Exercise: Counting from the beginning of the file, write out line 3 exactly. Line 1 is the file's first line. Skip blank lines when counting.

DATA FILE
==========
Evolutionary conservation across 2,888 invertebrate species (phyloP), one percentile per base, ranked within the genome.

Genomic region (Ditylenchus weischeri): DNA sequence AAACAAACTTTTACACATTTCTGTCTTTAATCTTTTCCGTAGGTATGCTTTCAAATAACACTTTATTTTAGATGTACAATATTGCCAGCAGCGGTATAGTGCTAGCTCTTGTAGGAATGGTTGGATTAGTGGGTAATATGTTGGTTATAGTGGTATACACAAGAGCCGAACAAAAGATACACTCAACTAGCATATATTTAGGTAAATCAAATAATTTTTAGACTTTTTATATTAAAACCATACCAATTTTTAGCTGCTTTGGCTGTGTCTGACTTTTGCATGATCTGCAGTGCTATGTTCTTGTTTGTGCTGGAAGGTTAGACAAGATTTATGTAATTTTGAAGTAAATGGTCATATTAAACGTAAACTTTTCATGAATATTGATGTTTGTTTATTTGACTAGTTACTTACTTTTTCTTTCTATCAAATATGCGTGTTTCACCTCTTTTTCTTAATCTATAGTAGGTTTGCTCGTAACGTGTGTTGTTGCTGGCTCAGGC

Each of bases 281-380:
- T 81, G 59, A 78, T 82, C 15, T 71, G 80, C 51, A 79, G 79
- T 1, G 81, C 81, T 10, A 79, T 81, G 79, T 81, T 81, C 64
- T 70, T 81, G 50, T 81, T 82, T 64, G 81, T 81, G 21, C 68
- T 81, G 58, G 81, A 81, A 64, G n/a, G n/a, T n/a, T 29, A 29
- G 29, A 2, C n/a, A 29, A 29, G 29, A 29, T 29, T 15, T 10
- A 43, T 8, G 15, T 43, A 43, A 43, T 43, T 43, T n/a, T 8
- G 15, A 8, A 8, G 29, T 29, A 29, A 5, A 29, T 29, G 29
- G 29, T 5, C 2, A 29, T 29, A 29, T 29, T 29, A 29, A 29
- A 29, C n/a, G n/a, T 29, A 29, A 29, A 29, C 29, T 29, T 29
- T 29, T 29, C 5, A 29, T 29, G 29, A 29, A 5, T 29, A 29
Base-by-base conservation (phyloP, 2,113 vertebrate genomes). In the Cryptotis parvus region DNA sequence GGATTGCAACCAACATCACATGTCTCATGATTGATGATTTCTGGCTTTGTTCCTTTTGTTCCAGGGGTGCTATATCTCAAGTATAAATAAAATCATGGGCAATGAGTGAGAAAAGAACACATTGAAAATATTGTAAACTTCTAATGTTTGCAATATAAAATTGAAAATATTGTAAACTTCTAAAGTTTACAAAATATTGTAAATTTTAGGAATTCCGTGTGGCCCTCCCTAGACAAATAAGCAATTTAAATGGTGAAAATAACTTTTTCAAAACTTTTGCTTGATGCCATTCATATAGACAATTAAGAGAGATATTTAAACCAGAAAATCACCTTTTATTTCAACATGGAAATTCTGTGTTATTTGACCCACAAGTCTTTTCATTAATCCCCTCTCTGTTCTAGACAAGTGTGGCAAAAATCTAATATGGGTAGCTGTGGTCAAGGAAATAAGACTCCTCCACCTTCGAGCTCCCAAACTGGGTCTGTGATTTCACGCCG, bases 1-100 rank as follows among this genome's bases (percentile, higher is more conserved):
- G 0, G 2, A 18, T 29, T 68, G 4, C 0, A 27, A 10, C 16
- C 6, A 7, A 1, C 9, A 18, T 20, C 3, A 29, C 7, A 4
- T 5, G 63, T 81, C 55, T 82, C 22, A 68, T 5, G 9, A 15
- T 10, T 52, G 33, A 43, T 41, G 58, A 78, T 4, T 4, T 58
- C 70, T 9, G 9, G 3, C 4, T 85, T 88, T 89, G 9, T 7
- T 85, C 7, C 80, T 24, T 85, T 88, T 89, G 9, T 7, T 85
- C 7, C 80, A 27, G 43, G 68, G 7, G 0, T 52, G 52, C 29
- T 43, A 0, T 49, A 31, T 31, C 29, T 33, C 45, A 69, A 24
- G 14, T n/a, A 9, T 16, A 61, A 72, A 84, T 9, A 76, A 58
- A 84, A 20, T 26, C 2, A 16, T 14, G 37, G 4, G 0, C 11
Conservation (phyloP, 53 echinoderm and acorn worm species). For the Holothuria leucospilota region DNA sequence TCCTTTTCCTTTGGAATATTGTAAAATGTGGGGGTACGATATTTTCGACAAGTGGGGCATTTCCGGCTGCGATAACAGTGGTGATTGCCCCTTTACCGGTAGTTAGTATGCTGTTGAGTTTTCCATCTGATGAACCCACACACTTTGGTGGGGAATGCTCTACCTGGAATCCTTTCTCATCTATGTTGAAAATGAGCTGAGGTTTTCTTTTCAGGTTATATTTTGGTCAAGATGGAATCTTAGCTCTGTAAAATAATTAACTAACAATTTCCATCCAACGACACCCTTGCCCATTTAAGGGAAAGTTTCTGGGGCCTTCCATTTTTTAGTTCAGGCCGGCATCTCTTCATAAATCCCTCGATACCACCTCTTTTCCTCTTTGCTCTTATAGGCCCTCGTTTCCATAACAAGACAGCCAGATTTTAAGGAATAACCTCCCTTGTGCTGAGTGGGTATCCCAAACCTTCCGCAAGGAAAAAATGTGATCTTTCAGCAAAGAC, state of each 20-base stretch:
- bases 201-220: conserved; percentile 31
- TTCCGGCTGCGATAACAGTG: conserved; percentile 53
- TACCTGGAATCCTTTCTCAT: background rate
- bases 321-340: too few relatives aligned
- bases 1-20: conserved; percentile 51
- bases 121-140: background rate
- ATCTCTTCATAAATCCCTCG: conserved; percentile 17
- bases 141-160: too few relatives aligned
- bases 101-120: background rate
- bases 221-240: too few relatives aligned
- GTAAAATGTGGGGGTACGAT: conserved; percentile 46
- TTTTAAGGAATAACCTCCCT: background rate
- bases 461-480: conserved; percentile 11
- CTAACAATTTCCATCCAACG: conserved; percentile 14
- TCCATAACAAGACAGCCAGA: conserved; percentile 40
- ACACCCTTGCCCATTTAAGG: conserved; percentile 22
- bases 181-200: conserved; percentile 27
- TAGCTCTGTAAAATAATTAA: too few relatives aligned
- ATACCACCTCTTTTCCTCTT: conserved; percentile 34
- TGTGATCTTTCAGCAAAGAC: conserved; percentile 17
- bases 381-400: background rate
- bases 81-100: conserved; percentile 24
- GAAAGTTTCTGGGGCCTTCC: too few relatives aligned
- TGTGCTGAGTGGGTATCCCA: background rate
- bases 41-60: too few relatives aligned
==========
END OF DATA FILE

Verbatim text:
Each of bases 281-380: